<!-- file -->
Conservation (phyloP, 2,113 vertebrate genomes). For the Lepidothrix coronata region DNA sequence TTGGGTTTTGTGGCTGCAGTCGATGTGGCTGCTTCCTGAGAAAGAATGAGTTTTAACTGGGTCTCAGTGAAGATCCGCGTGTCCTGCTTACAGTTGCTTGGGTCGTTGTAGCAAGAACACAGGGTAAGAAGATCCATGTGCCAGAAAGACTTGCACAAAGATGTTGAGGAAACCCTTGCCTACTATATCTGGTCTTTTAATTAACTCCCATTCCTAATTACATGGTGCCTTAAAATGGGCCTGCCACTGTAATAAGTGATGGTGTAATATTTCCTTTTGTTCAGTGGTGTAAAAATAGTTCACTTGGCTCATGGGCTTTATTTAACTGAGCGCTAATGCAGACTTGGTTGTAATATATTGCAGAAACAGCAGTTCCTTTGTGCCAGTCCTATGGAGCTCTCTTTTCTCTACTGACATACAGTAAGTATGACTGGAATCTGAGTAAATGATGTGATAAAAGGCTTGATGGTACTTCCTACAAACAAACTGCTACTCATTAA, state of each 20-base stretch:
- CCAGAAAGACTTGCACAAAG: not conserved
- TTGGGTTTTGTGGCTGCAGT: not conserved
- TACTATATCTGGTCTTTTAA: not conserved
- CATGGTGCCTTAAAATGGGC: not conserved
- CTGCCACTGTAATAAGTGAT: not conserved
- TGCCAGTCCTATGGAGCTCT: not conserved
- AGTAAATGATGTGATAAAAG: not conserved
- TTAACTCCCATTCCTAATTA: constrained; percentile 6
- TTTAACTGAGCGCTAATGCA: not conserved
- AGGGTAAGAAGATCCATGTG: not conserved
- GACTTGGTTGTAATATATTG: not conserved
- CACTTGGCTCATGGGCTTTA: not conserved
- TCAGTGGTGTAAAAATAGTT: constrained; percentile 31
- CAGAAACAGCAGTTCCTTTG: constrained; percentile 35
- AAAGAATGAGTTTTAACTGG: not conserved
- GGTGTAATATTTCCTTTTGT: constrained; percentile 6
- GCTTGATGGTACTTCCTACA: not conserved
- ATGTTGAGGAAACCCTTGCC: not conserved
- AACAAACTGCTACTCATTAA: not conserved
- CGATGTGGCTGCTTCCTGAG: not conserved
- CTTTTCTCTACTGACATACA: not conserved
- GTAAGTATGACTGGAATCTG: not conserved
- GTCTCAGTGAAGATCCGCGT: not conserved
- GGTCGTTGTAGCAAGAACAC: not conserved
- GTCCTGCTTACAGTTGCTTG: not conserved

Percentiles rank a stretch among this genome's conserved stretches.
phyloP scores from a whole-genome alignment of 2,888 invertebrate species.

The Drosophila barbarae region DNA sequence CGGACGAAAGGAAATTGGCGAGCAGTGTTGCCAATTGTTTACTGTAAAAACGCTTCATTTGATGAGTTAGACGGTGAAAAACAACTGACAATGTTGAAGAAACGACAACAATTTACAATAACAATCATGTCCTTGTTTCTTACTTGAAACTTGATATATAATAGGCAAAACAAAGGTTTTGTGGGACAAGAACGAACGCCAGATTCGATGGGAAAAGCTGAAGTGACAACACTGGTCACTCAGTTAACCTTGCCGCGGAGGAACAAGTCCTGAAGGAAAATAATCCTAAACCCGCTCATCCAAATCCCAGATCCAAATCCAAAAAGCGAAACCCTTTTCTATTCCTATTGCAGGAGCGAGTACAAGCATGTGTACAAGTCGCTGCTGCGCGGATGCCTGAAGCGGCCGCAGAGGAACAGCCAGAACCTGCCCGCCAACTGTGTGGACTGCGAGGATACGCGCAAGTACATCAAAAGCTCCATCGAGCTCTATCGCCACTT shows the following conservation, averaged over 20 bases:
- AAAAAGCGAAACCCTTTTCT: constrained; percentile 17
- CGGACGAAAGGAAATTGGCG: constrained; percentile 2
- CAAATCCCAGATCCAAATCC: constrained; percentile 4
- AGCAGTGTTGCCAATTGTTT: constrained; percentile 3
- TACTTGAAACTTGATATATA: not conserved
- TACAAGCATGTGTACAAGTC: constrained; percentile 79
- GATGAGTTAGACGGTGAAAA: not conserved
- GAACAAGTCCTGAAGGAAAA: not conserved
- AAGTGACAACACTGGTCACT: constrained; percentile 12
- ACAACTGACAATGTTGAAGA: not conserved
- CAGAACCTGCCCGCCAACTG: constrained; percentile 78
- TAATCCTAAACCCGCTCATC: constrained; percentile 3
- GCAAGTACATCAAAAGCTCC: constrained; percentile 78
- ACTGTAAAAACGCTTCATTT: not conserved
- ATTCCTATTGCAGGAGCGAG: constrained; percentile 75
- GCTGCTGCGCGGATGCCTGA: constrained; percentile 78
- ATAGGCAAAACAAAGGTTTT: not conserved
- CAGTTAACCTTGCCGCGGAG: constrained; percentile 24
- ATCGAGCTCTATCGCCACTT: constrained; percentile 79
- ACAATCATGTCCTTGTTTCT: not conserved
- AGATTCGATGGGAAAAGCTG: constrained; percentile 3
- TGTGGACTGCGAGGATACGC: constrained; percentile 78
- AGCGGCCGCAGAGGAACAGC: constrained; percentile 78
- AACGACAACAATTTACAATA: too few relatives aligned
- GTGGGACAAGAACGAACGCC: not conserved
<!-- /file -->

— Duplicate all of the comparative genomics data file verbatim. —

Conservation (phyloP, 2,113 vertebrate genomes). For the Lepidothrix coronata region DNA sequence TTGGGTTTTGTGGCTGCAGTCGATGTGGCTGCTTCCTGAGAAAGAATGAGTTTTAACTGGGTCTCAGTGAAGATCCGCGTGTCCTGCTTACAGTTGCTTGGGTCGTTGTAGCAAGAACACAGGGTAAGAAGATCCATGTGCCAGAAAGACTTGCACAAAGATGTTGAGGAAACCCTTGCCTACTATATCTGGTCTTTTAATTAACTCCCATTCCTAATTACATGGTGCCTTAAAATGGGCCTGCCACTGTAATAAGTGATGGTGTAATATTTCCTTTTGTTCAGTGGTGTAAAAATAGTTCACTTGGCTCATGGGCTTTATTTAACTGAGCGCTAATGCAGACTTGGTTGTAATATATTGCAGAAACAGCAGTTCCTTTGTGCCAGTCCTATGGAGCTCTCTTTTCTCTACTGACATACAGTAAGTATGACTGGAATCTGAGTAAATGATGTGATAAAAGGCTTGATGGTACTTCCTACAAACAAACTGCTACTCATTAA, state of each 20-base stretch:
- CCAGAAAGACTTGCACAAAG: not conserved
- TTGGGTTTTGTGGCTGCAGT: not conserved
- TACTATATCTGGTCTTTTAA: not conserved
- CATGGTGCCTTAAAATGGGC: not conserved
- CTGCCACTGTAATAAGTGAT: not conserved
- TGCCAGTCCTATGGAGCTCT: not conserved
- AGTAAATGATGTGATAAAAG: not conserved
- TTAACTCCCATTCCTAATTA: constrained; percentile 6
- TTTAACTGAGCGCTAATGCA: not conserved
- AGGGTAAGAAGATCCATGTG: not conserved
- GACTTGGTTGTAATATATTG: not conserved
- CACTTGGCTCATGGGCTTTA: not conserved
- TCAGTGGTGTAAAAATAGTT: constrained; percentile 31
- CAGAAACAGCAGTTCCTTTG: constrained; percentile 35
- AAAGAATGAGTTTTAACTGG: not conserved
- GGTGTAATATTTCCTTTTGT: constrained; percentile 6
- GCTTGATGGTACTTCCTACA: not conserved
- ATGTTGAGGAAACCCTTGCC: not conserved
- AACAAACTGCTACTCATTAA: not conserved
- CGATGTGGCTGCTTCCTGAG: not conserved
- CTTTTCTCTACTGACATACA: not conserved
- GTAAGTATGACTGGAATCTG: not conserved
- GTCTCAGTGAAGATCCGCGT: not conserved
- GGTCGTTGTAGCAAGAACAC: not conserved
- GTCCTGCTTACAGTTGCTTG: not conserved

Percentiles rank a stretch among this genome's conserved stretches.
phyloP scores from a whole-genome alignment of 2,888 invertebrate species.

The Drosophila barbarae region DNA sequence CGGACGAAAGGAAATTGGCGAGCAGTGTTGCCAATTGTTTACTGTAAAAACGCTTCATTTGATGAGTTAGACGGTGAAAAACAACTGACAATGTTGAAGAAACGACAACAATTTACAATAACAATCATGTCCTTGTTTCTTACTTGAAACTTGATATATAATAGGCAAAACAAAGGTTTTGTGGGACAAGAACGAACGCCAGATTCGATGGGAAAAGCTGAAGTGACAACACTGGTCACTCAGTTAACCTTGCCGCGGAGGAACAAGTCCTGAAGGAAAATAATCCTAAACCCGCTCATCCAAATCCCAGATCCAAATCCAAAAAGCGAAACCCTTTTCTATTCCTATTGCAGGAGCGAGTACAAGCATGTGTACAAGTCGCTGCTGCGCGGATGCCTGAAGCGGCCGCAGAGGAACAGCCAGAACCTGCCCGCCAACTGTGTGGACTGCGAGGATACGCGCAAGTACATCAAAAGCTCCATCGAGCTCTATCGCCACTT shows the following conservation, averaged over 20 bases:
- AAAAAGCGAAACCCTTTTCT: constrained; percentile 17
- CGGACGAAAGGAAATTGGCG: constrained; percentile 2
- CAAATCCCAGATCCAAATCC: constrained; percentile 4
- AGCAGTGTTGCCAATTGTTT: constrained; percentile 3
- TACTTGAAACTTGATATATA: not conserved
- TACAAGCATGTGTACAAGTC: constrained; percentile 79
- GATGAGTTAGACGGTGAAAA: not conserved
- GAACAAGTCCTGAAGGAAAA: not conserved
- AAGTGACAACACTGGTCACT: constrained; percentile 12
- ACAACTGACAATGTTGAAGA: not conserved
- CAGAACCTGCCCGCCAACTG: constrained; percentile 78
- TAATCCTAAACCCGCTCATC: constrained; percentile 3
- GCAAGTACATCAAAAGCTCC: constrained; percentile 78
- ACTGTAAAAACGCTTCATTT: not conserved
- ATTCCTATTGCAGGAGCGAG: constrained; percentile 75
- GCTGCTGCGCGGATGCCTGA: constrained; percentile 78
- ATAGGCAAAACAAAGGTTTT: not conserved
- CAGTTAACCTTGCCGCGGAG: constrained; percentile 24
- ATCGAGCTCTATCGCCACTT: constrained; percentile 79
- ACAATCATGTCCTTGTTTCT: not conserved
- AGATTCGATGGGAAAAGCTG: constrained; percentile 3
- TGTGGACTGCGAGGATACGC: constrained; percentile 78
- AGCGGCCGCAGAGGAACAGC: constrained; percentile 78
- AACGACAACAATTTACAATA: too few relatives aligned
- GTGGGACAAGAACGAACGCC: not conserved